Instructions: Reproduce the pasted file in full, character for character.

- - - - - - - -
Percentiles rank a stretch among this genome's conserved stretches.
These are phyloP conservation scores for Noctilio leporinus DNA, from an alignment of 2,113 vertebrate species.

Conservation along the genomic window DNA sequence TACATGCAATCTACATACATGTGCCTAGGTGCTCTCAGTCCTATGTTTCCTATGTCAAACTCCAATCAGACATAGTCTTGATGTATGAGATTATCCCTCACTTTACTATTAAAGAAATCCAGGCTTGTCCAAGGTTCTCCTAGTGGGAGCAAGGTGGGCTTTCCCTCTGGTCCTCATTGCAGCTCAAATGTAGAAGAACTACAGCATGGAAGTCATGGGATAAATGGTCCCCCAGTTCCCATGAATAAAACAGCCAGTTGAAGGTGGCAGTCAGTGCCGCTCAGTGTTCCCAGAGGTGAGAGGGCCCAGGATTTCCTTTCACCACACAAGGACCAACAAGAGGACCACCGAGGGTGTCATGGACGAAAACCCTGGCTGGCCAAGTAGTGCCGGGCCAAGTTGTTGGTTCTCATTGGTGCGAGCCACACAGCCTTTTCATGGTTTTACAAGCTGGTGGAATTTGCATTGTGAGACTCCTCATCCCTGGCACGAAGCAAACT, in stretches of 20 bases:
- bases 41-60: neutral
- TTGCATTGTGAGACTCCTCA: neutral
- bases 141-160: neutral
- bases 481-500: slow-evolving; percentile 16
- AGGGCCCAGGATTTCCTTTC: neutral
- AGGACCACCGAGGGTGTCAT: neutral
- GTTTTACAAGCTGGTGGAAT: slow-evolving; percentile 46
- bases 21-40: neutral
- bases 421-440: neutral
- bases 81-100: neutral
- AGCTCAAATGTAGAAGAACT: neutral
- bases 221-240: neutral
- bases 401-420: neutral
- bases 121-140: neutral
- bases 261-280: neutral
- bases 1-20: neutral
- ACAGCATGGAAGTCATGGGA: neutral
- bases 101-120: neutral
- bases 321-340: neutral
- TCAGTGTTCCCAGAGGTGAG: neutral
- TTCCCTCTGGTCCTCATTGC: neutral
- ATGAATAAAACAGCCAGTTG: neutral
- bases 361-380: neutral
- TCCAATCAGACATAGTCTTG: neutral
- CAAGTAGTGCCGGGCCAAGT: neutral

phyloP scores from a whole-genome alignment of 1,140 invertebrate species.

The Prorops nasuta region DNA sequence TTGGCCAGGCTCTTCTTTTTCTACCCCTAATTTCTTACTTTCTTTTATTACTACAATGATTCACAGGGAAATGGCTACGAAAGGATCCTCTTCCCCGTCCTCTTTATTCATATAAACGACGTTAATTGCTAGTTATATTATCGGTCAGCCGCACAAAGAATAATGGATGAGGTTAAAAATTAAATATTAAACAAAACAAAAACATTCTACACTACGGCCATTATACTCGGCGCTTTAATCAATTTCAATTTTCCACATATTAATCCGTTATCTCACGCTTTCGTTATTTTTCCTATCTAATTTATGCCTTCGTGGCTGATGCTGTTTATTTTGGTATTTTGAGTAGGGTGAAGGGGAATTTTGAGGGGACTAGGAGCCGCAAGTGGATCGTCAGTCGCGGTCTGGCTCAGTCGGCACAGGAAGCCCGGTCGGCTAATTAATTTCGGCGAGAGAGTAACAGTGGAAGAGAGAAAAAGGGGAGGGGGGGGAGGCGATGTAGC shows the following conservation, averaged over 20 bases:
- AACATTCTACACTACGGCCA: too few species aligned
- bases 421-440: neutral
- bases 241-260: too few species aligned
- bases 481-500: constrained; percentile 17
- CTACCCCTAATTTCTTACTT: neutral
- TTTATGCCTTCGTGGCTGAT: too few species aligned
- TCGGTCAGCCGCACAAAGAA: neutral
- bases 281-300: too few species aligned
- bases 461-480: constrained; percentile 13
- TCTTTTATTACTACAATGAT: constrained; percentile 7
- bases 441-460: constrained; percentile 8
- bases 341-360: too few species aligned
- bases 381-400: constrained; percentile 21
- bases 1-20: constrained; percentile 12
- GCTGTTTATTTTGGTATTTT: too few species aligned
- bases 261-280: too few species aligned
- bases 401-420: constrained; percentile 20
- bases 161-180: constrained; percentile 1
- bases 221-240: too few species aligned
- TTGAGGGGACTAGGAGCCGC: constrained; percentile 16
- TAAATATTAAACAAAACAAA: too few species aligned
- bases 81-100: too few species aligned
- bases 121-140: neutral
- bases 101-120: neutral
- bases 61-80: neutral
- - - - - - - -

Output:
Percentiles rank a stretch among this genome's conserved stretches.
These are phyloP conservation scores for Noctilio leporinus DNA, from an alignment of 2,113 vertebrate species.

Conservation along the genomic window DNA sequence TACATGCAATCTACATACATGTGCCTAGGTGCTCTCAGTCCTATGTTTCCTATGTCAAACTCCAATCAGACATAGTCTTGATGTATGAGATTATCCCTCACTTTACTATTAAAGAAATCCAGGCTTGTCCAAGGTTCTCCTAGTGGGAGCAAGGTGGGCTTTCCCTCTGGTCCTCATTGCAGCTCAAATGTAGAAGAACTACAGCATGGAAGTCATGGGATAAATGGTCCCCCAGTTCCCATGAATAAAACAGCCAGTTGAAGGTGGCAGTCAGTGCCGCTCAGTGTTCCCAGAGGTGAGAGGGCCCAGGATTTCCTTTCACCACACAAGGACCAACAAGAGGACCACCGAGGGTGTCATGGACGAAAACCCTGGCTGGCCAAGTAGTGCCGGGCCAAGTTGTTGGTTCTCATTGGTGCGAGCCACACAGCCTTTTCATGGTTTTACAAGCTGGTGGAATTTGCATTGTGAGACTCCTCATCCCTGGCACGAAGCAAACT, in stretches of 20 bases:
- bases 41-60: neutral
- TTGCATTGTGAGACTCCTCA: neutral
- bases 141-160: neutral
- bases 481-500: slow-evolving; percentile 16
- AGGGCCCAGGATTTCCTTTC: neutral
- AGGACCACCGAGGGTGTCAT: neutral
- GTTTTACAAGCTGGTGGAAT: slow-evolving; percentile 46
- bases 21-40: neutral
- bases 421-440: neutral
- bases 81-100: neutral
- AGCTCAAATGTAGAAGAACT: neutral
- bases 221-240: neutral
- bases 401-420: neutral
- bases 121-140: neutral
- bases 261-280: neutral
- bases 1-20: neutral
- ACAGCATGGAAGTCATGGGA: neutral
- bases 101-120: neutral
- bases 321-340: neutral
- TCAGTGTTCCCAGAGGTGAG: neutral
- TTCCCTCTGGTCCTCATTGC: neutral
- ATGAATAAAACAGCCAGTTG: neutral
- bases 361-380: neutral
- TCCAATCAGACATAGTCTTG: neutral
- CAAGTAGTGCCGGGCCAAGT: neutral

phyloP scores from a whole-genome alignment of 1,140 invertebrate species.

The Prorops nasuta region DNA sequence TTGGCCAGGCTCTTCTTTTTCTACCCCTAATTTCTTACTTTCTTTTATTACTACAATGATTCACAGGGAAATGGCTACGAAAGGATCCTCTTCCCCGTCCTCTTTATTCATATAAACGACGTTAATTGCTAGTTATATTATCGGTCAGCCGCACAAAGAATAATGGATGAGGTTAAAAATTAAATATTAAACAAAACAAAAACATTCTACACTACGGCCATTATACTCGGCGCTTTAATCAATTTCAATTTTCCACATATTAATCCGTTATCTCACGCTTTCGTTATTTTTCCTATCTAATTTATGCCTTCGTGGCTGATGCTGTTTATTTTGGTATTTTGAGTAGGGTGAAGGGGAATTTTGAGGGGACTAGGAGCCGCAAGTGGATCGTCAGTCGCGGTCTGGCTCAGTCGGCACAGGAAGCCCGGTCGGCTAATTAATTTCGGCGAGAGAGTAACAGTGGAAGAGAGAAAAAGGGGAGGGGGGGGAGGCGATGTAGC shows the following conservation, averaged over 20 bases:
- AACATTCTACACTACGGCCA: too few species aligned
- bases 421-440: neutral
- bases 241-260: too few species aligned
- bases 481-500: constrained; percentile 17
- CTACCCCTAATTTCTTACTT: neutral
- TTTATGCCTTCGTGGCTGAT: too few species aligned
- TCGGTCAGCCGCACAAAGAA: neutral
- bases 281-300: too few species aligned
- bases 461-480: constrained; percentile 13
- TCTTTTATTACTACAATGAT: constrained; percentile 7
- bases 441-460: constrained; percentile 8
- bases 341-360: too few species aligned
- bases 381-400: constrained; percentile 21
- bases 1-20: constrained; percentile 12
- GCTGTTTATTTTGGTATTTT: too few species aligned
- bases 261-280: too few species aligned
- bases 401-420: constrained; percentile 20
- bases 161-180: constrained; percentile 1
- bases 221-240: too few species aligned
- TTGAGGGGACTAGGAGCCGC: constrained; percentile 16
- TAAATATTAAACAAAACAAA: too few species aligned
- bases 81-100: too few species aligned
- bases 121-140: neutral
- bases 101-120: neutral
- bases 61-80: neutral